Pre-Teen Acne 101
posted by The Live Better Team | March 8, 2018
Acne is a major concern for many pre-teens and adolescents. About 17 million people have acne in the US alone, and roughly 80 percent of all pre-teens and teens will get experience acne at some point in their lifetime. Here’s what you need to know about acne, how to prevent and manage it, and what questions parents can ask healthcare providers when it comes to their pre-teen’s acne.
What is Acne?
Acne is a common skin condition that manifests itself as various types of bumps on the skin. These bumps develop when the pores of the skin get clogged with oil, dead skin and bacteria. There are a few types of acne bumps:
When and Why Acne Develops
Acne used to be seen only as a teen issue, but many pre-teens are experiencing it earlier and earlier. Acne is often due to hormonal changes that accompany puberty around this age—hormones lead to more oil secretion, and when this reaches a certain point, the pores may become clogged result in acne. Stress and family history of acne may also play a role in acne development.
There are several areas you or your child can consider to keep acne from forming or spreading:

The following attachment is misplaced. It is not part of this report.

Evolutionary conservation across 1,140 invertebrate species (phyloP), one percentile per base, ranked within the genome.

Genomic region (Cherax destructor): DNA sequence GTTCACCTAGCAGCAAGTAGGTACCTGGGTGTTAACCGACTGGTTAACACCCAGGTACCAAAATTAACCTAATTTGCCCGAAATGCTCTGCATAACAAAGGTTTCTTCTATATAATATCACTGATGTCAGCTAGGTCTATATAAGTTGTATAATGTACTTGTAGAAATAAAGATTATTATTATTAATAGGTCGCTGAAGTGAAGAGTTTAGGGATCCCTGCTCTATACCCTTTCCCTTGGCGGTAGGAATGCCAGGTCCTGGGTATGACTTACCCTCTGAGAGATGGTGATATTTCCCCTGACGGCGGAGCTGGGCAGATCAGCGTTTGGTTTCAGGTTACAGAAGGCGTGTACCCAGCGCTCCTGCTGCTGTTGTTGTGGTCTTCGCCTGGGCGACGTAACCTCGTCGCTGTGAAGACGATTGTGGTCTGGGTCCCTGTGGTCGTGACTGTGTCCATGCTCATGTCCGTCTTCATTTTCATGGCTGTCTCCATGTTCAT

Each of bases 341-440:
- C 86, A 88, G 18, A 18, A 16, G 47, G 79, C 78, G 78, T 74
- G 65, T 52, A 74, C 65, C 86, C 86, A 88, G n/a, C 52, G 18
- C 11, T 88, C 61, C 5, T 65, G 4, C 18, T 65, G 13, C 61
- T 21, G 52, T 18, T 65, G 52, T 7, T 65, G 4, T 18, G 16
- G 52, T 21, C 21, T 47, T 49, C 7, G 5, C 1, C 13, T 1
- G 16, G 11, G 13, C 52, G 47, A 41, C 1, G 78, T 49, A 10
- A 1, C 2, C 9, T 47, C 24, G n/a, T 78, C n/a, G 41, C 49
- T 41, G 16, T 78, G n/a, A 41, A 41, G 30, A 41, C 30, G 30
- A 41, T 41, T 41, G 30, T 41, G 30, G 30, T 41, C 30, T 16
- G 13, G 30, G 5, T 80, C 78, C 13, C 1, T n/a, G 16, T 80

Even with these prevention techniques, however, not all cases of acne can be prevented. If acne does occur, some possible solutions include:
Questions to Ask
Here are some questions to ask regarding acne care for your child:
Your family doctor can offer further recommendations on preventing or managing adolescent acne.
Revere Health Orem Family Medicine is devoted to comprehensive healthcare for patients of all ages, and committed to provide thorough and timely health care for the entire family throughout all stages of life.
“Acne.” KidsHealth.org. https://kidshealth.org/en/kids/acne.html#
“Pre-teens and acne. Ugh! Starting already?” Dr. Leslie Greenberg’s Blog. https://drlesliegreenberg.com/2013/10/18/pre-teens-and-acne-ugh-starting-already/
This information is not intended to replace the advice of a medical professional. You should always consult your doctor before making decisions about your health.